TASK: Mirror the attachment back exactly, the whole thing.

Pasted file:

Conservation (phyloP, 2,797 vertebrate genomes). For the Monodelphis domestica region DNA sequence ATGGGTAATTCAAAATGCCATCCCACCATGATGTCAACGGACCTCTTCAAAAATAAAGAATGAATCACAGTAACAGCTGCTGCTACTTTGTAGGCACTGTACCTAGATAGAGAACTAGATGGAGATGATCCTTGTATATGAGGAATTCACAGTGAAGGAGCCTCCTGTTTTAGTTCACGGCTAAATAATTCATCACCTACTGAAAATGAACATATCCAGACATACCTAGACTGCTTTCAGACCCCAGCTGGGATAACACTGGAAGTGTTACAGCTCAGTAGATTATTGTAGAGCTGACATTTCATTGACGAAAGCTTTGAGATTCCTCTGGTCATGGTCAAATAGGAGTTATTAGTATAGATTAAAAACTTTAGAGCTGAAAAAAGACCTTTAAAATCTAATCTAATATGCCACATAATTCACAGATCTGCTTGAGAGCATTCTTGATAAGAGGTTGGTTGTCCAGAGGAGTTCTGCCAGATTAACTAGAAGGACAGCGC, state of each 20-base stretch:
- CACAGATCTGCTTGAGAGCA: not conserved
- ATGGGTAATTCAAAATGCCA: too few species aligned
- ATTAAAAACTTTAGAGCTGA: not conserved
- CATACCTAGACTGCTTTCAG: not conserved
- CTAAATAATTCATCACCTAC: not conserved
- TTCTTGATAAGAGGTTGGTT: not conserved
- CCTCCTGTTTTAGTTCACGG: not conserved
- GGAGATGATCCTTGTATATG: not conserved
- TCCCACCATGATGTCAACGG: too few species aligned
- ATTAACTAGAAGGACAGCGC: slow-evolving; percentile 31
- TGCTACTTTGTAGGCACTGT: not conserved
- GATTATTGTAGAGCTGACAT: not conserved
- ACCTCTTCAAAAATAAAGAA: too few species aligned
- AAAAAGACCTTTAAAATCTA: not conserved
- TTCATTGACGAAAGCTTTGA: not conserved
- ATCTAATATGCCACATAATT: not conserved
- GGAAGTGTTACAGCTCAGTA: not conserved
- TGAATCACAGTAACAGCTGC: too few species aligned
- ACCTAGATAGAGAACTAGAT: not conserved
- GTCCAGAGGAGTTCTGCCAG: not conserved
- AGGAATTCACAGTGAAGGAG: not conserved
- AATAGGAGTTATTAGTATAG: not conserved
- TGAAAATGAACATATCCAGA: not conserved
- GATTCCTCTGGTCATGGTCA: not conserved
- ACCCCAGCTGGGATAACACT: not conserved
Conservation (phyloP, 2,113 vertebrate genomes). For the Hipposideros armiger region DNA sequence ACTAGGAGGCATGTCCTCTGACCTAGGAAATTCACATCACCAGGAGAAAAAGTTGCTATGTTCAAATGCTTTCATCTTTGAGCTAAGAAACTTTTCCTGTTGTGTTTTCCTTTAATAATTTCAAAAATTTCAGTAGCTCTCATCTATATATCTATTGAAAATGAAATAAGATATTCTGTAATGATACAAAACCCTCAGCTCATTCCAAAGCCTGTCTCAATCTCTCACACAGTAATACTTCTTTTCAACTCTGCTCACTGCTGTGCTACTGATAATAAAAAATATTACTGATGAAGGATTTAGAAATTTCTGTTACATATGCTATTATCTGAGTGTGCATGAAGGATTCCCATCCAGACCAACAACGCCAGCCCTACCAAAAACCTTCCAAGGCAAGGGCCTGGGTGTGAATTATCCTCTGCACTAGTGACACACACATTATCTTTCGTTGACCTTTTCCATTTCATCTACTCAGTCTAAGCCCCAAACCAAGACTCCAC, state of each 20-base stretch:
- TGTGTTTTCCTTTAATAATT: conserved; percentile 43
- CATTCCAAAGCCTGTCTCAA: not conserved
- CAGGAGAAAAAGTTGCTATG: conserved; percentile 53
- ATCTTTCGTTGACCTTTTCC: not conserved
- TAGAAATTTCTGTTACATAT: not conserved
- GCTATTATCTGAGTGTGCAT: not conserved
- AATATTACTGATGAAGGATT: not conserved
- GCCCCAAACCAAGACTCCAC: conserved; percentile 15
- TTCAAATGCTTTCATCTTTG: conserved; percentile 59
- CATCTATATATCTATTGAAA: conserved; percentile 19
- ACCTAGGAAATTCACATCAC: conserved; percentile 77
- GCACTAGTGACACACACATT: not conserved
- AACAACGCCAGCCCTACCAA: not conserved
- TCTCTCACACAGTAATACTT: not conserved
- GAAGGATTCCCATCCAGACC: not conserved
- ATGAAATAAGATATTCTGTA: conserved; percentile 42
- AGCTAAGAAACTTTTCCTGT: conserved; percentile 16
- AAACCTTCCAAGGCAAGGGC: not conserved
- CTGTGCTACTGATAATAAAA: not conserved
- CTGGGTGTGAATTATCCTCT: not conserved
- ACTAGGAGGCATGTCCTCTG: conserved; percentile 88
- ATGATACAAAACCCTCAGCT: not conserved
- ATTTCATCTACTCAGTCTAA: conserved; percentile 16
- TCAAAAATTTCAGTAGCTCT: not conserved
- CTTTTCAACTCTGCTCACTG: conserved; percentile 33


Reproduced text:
Conservation (phyloP, 2,797 vertebrate genomes). For the Monodelphis domestica region DNA sequence ATGGGTAATTCAAAATGCCATCCCACCATGATGTCAACGGACCTCTTCAAAAATAAAGAATGAATCACAGTAACAGCTGCTGCTACTTTGTAGGCACTGTACCTAGATAGAGAACTAGATGGAGATGATCCTTGTATATGAGGAATTCACAGTGAAGGAGCCTCCTGTTTTAGTTCACGGCTAAATAATTCATCACCTACTGAAAATGAACATATCCAGACATACCTAGACTGCTTTCAGACCCCAGCTGGGATAACACTGGAAGTGTTACAGCTCAGTAGATTATTGTAGAGCTGACATTTCATTGACGAAAGCTTTGAGATTCCTCTGGTCATGGTCAAATAGGAGTTATTAGTATAGATTAAAAACTTTAGAGCTGAAAAAAGACCTTTAAAATCTAATCTAATATGCCACATAATTCACAGATCTGCTTGAGAGCATTCTTGATAAGAGGTTGGTTGTCCAGAGGAGTTCTGCCAGATTAACTAGAAGGACAGCGC, state of each 20-base stretch:
- CACAGATCTGCTTGAGAGCA: not conserved
- ATGGGTAATTCAAAATGCCA: too few species aligned
- ATTAAAAACTTTAGAGCTGA: not conserved
- CATACCTAGACTGCTTTCAG: not conserved
- CTAAATAATTCATCACCTAC: not conserved
- TTCTTGATAAGAGGTTGGTT: not conserved
- CCTCCTGTTTTAGTTCACGG: not conserved
- GGAGATGATCCTTGTATATG: not conserved
- TCCCACCATGATGTCAACGG: too few species aligned
- ATTAACTAGAAGGACAGCGC: slow-evolving; percentile 31
- TGCTACTTTGTAGGCACTGT: not conserved
- GATTATTGTAGAGCTGACAT: not conserved
- ACCTCTTCAAAAATAAAGAA: too few species aligned
- AAAAAGACCTTTAAAATCTA: not conserved
- TTCATTGACGAAAGCTTTGA: not conserved
- ATCTAATATGCCACATAATT: not conserved
- GGAAGTGTTACAGCTCAGTA: not conserved
- TGAATCACAGTAACAGCTGC: too few species aligned
- ACCTAGATAGAGAACTAGAT: not conserved
- GTCCAGAGGAGTTCTGCCAG: not conserved
- AGGAATTCACAGTGAAGGAG: not conserved
- AATAGGAGTTATTAGTATAG: not conserved
- TGAAAATGAACATATCCAGA: not conserved
- GATTCCTCTGGTCATGGTCA: not conserved
- ACCCCAGCTGGGATAACACT: not conserved
Conservation (phyloP, 2,113 vertebrate genomes). For the Hipposideros armiger region DNA sequence ACTAGGAGGCATGTCCTCTGACCTAGGAAATTCACATCACCAGGAGAAAAAGTTGCTATGTTCAAATGCTTTCATCTTTGAGCTAAGAAACTTTTCCTGTTGTGTTTTCCTTTAATAATTTCAAAAATTTCAGTAGCTCTCATCTATATATCTATTGAAAATGAAATAAGATATTCTGTAATGATACAAAACCCTCAGCTCATTCCAAAGCCTGTCTCAATCTCTCACACAGTAATACTTCTTTTCAACTCTGCTCACTGCTGTGCTACTGATAATAAAAAATATTACTGATGAAGGATTTAGAAATTTCTGTTACATATGCTATTATCTGAGTGTGCATGAAGGATTCCCATCCAGACCAACAACGCCAGCCCTACCAAAAACCTTCCAAGGCAAGGGCCTGGGTGTGAATTATCCTCTGCACTAGTGACACACACATTATCTTTCGTTGACCTTTTCCATTTCATCTACTCAGTCTAAGCCCCAAACCAAGACTCCAC, state of each 20-base stretch:
- TGTGTTTTCCTTTAATAATT: conserved; percentile 43
- CATTCCAAAGCCTGTCTCAA: not conserved
- CAGGAGAAAAAGTTGCTATG: conserved; percentile 53
- ATCTTTCGTTGACCTTTTCC: not conserved
- TAGAAATTTCTGTTACATAT: not conserved
- GCTATTATCTGAGTGTGCAT: not conserved
- AATATTACTGATGAAGGATT: not conserved
- GCCCCAAACCAAGACTCCAC: conserved; percentile 15
- TTCAAATGCTTTCATCTTTG: conserved; percentile 59
- CATCTATATATCTATTGAAA: conserved; percentile 19
- ACCTAGGAAATTCACATCAC: conserved; percentile 77
- GCACTAGTGACACACACATT: not conserved
- AACAACGCCAGCCCTACCAA: not conserved
- TCTCTCACACAGTAATACTT: not conserved
- GAAGGATTCCCATCCAGACC: not conserved
- ATGAAATAAGATATTCTGTA: conserved; percentile 42
- AGCTAAGAAACTTTTCCTGT: conserved; percentile 16
- AAACCTTCCAAGGCAAGGGC: not conserved
- CTGTGCTACTGATAATAAAA: not conserved
- CTGGGTGTGAATTATCCTCT: not conserved
- ACTAGGAGGCATGTCCTCTG: conserved; percentile 88
- ATGATACAAAACCCTCAGCT: not conserved
- ATTTCATCTACTCAGTCTAA: conserved; percentile 16
- TCAAAAATTTCAGTAGCTCT: not conserved
- CTTTTCAACTCTGCTCACTG: conserved; percentile 33